How to Clean Guitar Pickups in 7 Steps

You will hear a lot of people say that cleaning guitar pickups is important to their performance. Truth is, this simply isn’t accurate. The dirt and grime that can build up will not affect the magnetic field enough to cause any issues. They will still work just as well covered in dirt.

The trouble is, they are not very nice to look at this way. And over time, the grime, and oils can cause rust to form on the ferrous pole pieces. This will only make them look much worse than one would like. So, it’s important to learn how to clean guitar pickups to preserve them from rust. But also to keep them looking brilliant!

In this article, we break down the complete process of cleaning guitar pickups in a step-by-step manner. We start by outlining the supplies needed for the job and then move on to the actual cleaning procedure. Finally, we provide maintenance tips at the end. So you can keep your pickups looking their best between cleanings. Let’s get started!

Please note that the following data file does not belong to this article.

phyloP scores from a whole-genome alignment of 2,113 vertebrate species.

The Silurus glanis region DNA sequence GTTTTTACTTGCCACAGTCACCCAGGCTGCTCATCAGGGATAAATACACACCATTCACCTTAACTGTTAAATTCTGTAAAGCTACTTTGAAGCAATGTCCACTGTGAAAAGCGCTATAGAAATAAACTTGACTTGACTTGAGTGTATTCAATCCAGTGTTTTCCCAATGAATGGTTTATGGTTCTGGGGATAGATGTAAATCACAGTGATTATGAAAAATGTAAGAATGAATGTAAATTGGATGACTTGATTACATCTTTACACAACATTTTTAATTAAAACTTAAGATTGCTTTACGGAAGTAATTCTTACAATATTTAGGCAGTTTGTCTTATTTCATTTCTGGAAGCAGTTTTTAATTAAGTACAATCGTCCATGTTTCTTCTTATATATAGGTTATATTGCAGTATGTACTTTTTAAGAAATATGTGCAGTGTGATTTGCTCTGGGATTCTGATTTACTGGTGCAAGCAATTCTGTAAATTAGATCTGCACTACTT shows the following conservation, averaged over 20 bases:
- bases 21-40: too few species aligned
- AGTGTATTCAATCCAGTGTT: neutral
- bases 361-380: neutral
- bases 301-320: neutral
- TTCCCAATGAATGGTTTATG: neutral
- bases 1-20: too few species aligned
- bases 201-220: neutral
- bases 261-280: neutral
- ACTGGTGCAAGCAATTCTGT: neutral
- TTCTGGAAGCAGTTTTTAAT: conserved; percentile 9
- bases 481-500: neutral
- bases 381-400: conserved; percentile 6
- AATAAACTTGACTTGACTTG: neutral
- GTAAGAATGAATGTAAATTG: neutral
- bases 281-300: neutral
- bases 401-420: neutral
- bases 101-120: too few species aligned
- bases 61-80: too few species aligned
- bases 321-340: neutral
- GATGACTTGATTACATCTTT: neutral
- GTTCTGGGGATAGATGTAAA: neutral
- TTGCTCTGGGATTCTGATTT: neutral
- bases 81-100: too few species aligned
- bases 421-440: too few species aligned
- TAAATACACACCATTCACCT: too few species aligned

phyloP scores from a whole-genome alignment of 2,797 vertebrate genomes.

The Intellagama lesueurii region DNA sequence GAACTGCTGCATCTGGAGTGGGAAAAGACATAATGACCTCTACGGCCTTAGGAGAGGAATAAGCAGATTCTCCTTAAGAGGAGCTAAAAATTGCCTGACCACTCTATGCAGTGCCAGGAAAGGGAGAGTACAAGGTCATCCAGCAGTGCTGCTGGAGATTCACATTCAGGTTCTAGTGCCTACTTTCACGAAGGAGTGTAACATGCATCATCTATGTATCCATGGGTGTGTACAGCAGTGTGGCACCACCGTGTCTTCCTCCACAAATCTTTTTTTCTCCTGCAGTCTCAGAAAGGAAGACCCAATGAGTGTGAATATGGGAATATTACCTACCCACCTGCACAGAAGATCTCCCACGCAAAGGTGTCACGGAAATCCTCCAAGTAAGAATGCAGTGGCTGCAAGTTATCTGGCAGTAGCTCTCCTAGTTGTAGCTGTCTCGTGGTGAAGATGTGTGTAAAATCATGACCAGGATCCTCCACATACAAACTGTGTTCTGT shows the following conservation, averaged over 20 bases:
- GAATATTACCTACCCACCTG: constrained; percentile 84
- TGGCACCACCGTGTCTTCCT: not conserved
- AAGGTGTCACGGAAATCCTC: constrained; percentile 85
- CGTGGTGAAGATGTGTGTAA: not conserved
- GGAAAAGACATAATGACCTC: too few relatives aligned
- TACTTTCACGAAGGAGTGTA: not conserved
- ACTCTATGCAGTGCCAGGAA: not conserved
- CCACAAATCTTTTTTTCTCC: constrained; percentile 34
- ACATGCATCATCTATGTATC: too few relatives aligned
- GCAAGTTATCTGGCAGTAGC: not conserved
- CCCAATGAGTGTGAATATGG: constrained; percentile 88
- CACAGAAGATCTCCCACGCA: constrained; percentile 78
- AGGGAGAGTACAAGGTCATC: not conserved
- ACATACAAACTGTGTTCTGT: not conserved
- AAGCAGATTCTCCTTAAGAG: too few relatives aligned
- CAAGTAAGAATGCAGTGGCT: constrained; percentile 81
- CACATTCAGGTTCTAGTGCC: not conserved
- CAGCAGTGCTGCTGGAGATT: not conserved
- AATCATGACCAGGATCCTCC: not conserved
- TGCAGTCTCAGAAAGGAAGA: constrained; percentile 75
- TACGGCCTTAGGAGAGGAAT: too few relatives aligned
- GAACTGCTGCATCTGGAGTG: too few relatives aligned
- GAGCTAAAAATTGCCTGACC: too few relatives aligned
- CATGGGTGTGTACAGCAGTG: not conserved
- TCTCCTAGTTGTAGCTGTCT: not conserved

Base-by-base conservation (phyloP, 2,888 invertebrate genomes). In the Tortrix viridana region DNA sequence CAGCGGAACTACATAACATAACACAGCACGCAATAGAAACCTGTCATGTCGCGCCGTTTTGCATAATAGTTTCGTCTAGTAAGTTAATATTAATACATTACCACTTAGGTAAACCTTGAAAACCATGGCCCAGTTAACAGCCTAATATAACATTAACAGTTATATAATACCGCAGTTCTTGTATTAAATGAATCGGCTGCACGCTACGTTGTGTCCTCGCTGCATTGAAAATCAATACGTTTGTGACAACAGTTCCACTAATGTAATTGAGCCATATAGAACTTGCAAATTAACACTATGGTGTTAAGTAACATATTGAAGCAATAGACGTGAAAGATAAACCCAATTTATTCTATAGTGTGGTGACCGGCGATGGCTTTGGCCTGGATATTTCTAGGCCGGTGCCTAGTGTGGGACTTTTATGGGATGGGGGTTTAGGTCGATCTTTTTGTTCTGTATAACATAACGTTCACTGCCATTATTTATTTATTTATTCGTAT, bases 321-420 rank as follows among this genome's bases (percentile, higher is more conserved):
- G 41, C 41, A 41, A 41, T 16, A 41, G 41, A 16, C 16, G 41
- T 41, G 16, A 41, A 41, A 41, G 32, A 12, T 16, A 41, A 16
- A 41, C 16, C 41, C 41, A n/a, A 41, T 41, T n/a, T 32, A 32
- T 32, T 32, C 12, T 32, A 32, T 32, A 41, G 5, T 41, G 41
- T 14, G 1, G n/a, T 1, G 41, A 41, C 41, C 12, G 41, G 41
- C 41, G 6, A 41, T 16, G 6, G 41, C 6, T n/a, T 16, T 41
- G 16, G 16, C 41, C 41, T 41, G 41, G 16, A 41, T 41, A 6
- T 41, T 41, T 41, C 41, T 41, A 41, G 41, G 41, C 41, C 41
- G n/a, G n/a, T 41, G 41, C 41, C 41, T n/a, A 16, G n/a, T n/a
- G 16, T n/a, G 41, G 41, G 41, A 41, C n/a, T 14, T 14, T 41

Supplies Needed To Clean Guitar Pickups

All guitarists should have the necessary tools to maintain their instrument. Below are a few items that should be on hand when performing guitar maintenance. More specifically, pickups cleaning. 

This procedure is best done during a routine string change. So make sure to have a new set of strings, winder and the tools needed to complete it.

Further learning: how guitar pickups work.

How to Clean Guitar Pickups Step-By-Step

There are many different types of guitar pickups on the market. Not every guitar will be the same. You will find that the more common designs have the pole pieces exposed. They can be seen on the top of the pickups as metal slugs. There is normally one per string on your guitar.